The invention will now be explained in greater detail with reference to the accompanying drawings, in which:
FIG. 1 illustrates a block diagram of a digital television-signal-processing circuit in accordance with the invention;
FIG. 2 schematically illustrates the determination of the skew value;
FIG. 3 schematically illustrates four lines of the composite color signal; and
FIG. 4 illustrates the phase relationship between the first and second clock signals and the flyback signal.
In FIG. 1, a composite color signal F is fed to an analog-to-digital converter ad for digitization. The digitization clock is a first clock signal t1, which comes from a variable-frequency first oscillator o1. Its frequency is, for example, four times the color-subcarrier frequency, which can be derived from the color-carrier loop in a simple manner. In FIG. 1, this is indicated by the fact that the control input of the first oscillator o1 is connected via a first low-pass filter tp1 to a color decoder cd. The digitization clock t1 may also be an asynchronous clock of fixed frequency.
The outputs of the color decoder cd are the two color signals U, V and the luminance signal Y, which are applied to the data inputs of an orthogonal filter rf consisting of a skew filter sf and an adjustable delay device g.
To determine the respective phase of the composite color signal F, the output of the analog-to-digital converter ad is coupled to the input of a first phase-locked loop PLL 1. A horizontal-synchronizing-pulse-separating stage ss extracts the horizontal synchronizing pulse and applies it to one input of a first phase comparator p1 whose other input is supplied with the output signal from a variable-frequency second oscillator o2. The control input of this oscillator o2 is connected via a second low-pass filter tp2 to the output of the first phase comparator p1, whereby the first phase-locked loop PLL 1 is completed.
For the operation of this phase-locked loop PLL 1, it is irrelevant whether it is of purely digital or mixed digital/analog design. However, it is necessary for the filtered phase comparator values to be accessible as digital values outside the first phase-locked loop PLL 1, with the low-order bits 1 being applied as a skew value sk to the control input of the skew filter sf. The high-order bits m of the phase comparator signal are applied through a control device, e.g., a first address generator a1, to the control input of the adjustable delay device g. The multiple N of the sampling period T in the phase comparator signal is defined via the high-order bits m. The low-order bits 1, i.e., the skew value sk, specify in fractions the time delay of the reference tr with respect to the sampling pattern determined by the first clock signal t1, as shown, for example, in FIG. 2.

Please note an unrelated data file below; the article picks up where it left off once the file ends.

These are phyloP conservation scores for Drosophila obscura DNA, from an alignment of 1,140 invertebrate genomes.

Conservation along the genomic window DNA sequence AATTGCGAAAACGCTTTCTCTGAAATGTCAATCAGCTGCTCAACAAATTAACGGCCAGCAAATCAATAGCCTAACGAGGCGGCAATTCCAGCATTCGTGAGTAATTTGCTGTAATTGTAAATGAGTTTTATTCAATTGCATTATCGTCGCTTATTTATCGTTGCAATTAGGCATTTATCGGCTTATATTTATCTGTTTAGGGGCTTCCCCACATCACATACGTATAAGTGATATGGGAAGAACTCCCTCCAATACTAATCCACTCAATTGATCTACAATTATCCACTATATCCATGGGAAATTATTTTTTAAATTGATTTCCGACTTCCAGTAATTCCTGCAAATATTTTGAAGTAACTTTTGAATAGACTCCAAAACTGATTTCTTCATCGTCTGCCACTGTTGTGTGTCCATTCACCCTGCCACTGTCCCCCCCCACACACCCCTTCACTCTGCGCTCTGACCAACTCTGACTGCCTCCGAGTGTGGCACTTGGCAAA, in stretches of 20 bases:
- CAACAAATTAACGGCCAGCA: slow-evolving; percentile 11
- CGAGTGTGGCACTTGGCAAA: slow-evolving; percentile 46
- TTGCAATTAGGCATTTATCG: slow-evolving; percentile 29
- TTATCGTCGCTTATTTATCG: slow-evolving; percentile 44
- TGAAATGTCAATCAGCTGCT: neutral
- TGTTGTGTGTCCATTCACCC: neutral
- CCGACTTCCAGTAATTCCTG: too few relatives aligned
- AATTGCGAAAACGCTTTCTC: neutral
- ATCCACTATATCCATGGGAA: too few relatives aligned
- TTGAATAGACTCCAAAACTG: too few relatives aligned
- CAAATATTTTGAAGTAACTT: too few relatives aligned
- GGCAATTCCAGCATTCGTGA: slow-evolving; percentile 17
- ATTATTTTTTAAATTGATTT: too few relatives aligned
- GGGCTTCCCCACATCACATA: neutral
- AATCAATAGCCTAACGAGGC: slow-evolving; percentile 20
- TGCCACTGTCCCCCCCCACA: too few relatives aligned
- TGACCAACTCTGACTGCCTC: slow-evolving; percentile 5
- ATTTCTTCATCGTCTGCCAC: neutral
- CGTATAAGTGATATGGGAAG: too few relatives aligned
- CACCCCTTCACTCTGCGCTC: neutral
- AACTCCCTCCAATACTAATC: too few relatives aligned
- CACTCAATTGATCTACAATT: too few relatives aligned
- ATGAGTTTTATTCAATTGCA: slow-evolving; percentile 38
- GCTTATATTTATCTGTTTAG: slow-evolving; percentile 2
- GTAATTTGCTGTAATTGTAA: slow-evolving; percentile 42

The control device a1 adjusts the delay of the adjustable delay device g via the multiple N of the sampling period. The delay device g may be, for example, a shift register controlled by the first clock signal t1 and having a number of stages at least equal to twice the number of the maximum period multiple N to be corrected. Depending on the period multiple N to be corrected, the data word to be written in is written in N shift-register stages earlier or later as counted from a reference address, so that a lagging or leading phase, respectively, will be compensated. In this manner, orthogonality of the data after the orthogonal filter rf is achieved.
The adjustable delay device g in the orthogonal filter rf is necessary only if the composite order signals F include phase jumps which are greater than the sampling period T. That is usually the case during video recorder operation. If it is ensured that the deviations are smaller than the sampling period T, the adjustable delay device g will not be necessary.
If no picture-signal processing is to be performed in the signal processor sp shown in FIG. 1, the output signals of the orthogonal filter rf will be applied directly to the data inputs of a dual-port read/write memory r. On the other hand, the output of the orthogonal filter rf is especially suited for use as a data interface for the signal processing in an arbitrary signal processor sp in which multidimensional filter algorithms are implemented, for example. This orthogonal data interface is also suitable for applying orthogonal data Y', U', V' from an additional video-signal source (not shown).
The decoupling and delay of the data depending on the first and second clock signals t1, t2 is effected in the dual-port read/write memory r, whose write clock and read clock are the first clock signal t1 and the second clock signal t2, respectively. This memory r may be implemented as a dual-port random-access memory whose write and read addresses are determined by a write-address register a2 and a read-address register a3, respectively. The start addresses of the write-address register a2 and the read-address register a3 are triggered, respectively, by the horizontal reference clock hr and by a flyback signal f1' derived from the flyback pulse f1.
The dual-port read/write memory r may also be implemented as a FIFO memory. In that case, the write-address generator a2 generates the write pointer, whose start address is synchronized with the horizontal reference clock hr. The read-address generator a3 generates the read pointer, whose start address is synchronized with the flyback signal f1'. The FIFO memory must be capable of storing at least as many picture data as are necessary to compensate for the maximum phase deviation. The address control becomes especially simple if an entire picture line, i.e., more than necessary, is stored.
The output of the dual-port read/write memory r drives a digital color matrix mx, whose output signals, after being reconverted in a digital-to-analog converter da, are available as analog R, G, B signals for picture generation. Both the digital color matrix mx and the digital-to-analog converter da are controlled by the second clock signal t2.